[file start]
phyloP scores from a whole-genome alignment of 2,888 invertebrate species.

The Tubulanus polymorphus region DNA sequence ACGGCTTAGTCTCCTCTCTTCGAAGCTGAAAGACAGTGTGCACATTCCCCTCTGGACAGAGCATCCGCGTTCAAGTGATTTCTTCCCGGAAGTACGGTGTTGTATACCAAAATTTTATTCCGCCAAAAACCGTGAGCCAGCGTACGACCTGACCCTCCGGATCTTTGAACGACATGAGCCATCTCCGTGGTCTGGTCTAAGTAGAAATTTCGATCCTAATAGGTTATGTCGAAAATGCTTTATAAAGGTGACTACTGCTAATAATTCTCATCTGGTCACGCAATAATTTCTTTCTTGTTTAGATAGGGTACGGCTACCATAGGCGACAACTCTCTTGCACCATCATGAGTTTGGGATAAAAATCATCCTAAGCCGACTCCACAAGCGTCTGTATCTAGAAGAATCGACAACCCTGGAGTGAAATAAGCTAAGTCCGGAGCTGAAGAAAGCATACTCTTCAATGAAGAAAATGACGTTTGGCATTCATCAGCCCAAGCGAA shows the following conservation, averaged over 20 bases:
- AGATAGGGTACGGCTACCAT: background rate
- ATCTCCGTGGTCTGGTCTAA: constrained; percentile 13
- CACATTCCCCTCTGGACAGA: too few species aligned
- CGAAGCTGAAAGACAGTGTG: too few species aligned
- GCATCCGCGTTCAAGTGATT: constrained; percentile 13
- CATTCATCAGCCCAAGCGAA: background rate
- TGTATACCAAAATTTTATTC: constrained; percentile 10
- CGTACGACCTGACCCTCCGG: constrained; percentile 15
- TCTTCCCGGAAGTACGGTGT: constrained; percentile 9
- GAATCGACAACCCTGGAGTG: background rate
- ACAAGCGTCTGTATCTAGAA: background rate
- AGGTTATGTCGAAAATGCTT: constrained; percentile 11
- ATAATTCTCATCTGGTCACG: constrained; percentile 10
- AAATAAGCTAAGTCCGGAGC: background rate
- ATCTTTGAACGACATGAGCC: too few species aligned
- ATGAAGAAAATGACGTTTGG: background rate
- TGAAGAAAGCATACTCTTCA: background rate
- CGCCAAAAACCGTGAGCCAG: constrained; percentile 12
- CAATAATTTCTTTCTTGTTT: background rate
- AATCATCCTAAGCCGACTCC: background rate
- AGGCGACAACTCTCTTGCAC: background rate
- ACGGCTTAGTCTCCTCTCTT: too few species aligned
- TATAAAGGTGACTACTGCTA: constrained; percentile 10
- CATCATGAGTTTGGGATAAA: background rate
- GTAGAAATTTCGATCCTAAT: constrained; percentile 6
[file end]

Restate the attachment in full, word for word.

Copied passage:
phyloP scores from a whole-genome alignment of 2,888 invertebrate species.

The Tubulanus polymorphus region DNA sequence ACGGCTTAGTCTCCTCTCTTCGAAGCTGAAAGACAGTGTGCACATTCCCCTCTGGACAGAGCATCCGCGTTCAAGTGATTTCTTCCCGGAAGTACGGTGTTGTATACCAAAATTTTATTCCGCCAAAAACCGTGAGCCAGCGTACGACCTGACCCTCCGGATCTTTGAACGACATGAGCCATCTCCGTGGTCTGGTCTAAGTAGAAATTTCGATCCTAATAGGTTATGTCGAAAATGCTTTATAAAGGTGACTACTGCTAATAATTCTCATCTGGTCACGCAATAATTTCTTTCTTGTTTAGATAGGGTACGGCTACCATAGGCGACAACTCTCTTGCACCATCATGAGTTTGGGATAAAAATCATCCTAAGCCGACTCCACAAGCGTCTGTATCTAGAAGAATCGACAACCCTGGAGTGAAATAAGCTAAGTCCGGAGCTGAAGAAAGCATACTCTTCAATGAAGAAAATGACGTTTGGCATTCATCAGCCCAAGCGAA shows the following conservation, averaged over 20 bases:
- AGATAGGGTACGGCTACCAT: background rate
- ATCTCCGTGGTCTGGTCTAA: constrained; percentile 13
- CACATTCCCCTCTGGACAGA: too few species aligned
- CGAAGCTGAAAGACAGTGTG: too few species aligned
- GCATCCGCGTTCAAGTGATT: constrained; percentile 13
- CATTCATCAGCCCAAGCGAA: background rate
- TGTATACCAAAATTTTATTC: constrained; percentile 10
- CGTACGACCTGACCCTCCGG: constrained; percentile 15
- TCTTCCCGGAAGTACGGTGT: constrained; percentile 9
- GAATCGACAACCCTGGAGTG: background rate
- ACAAGCGTCTGTATCTAGAA: background rate
- AGGTTATGTCGAAAATGCTT: constrained; percentile 11
- ATAATTCTCATCTGGTCACG: constrained; percentile 10
- AAATAAGCTAAGTCCGGAGC: background rate
- ATCTTTGAACGACATGAGCC: too few species aligned
- ATGAAGAAAATGACGTTTGG: background rate
- TGAAGAAAGCATACTCTTCA: background rate
- CGCCAAAAACCGTGAGCCAG: constrained; percentile 12
- CAATAATTTCTTTCTTGTTT: background rate
- AATCATCCTAAGCCGACTCC: background rate
- AGGCGACAACTCTCTTGCAC: background rate
- ACGGCTTAGTCTCCTCTCTT: too few species aligned
- TATAAAGGTGACTACTGCTA: constrained; percentile 10
- CATCATGAGTTTGGGATAAA: background rate
- GTAGAAATTTCGATCCTAAT: constrained; percentile 6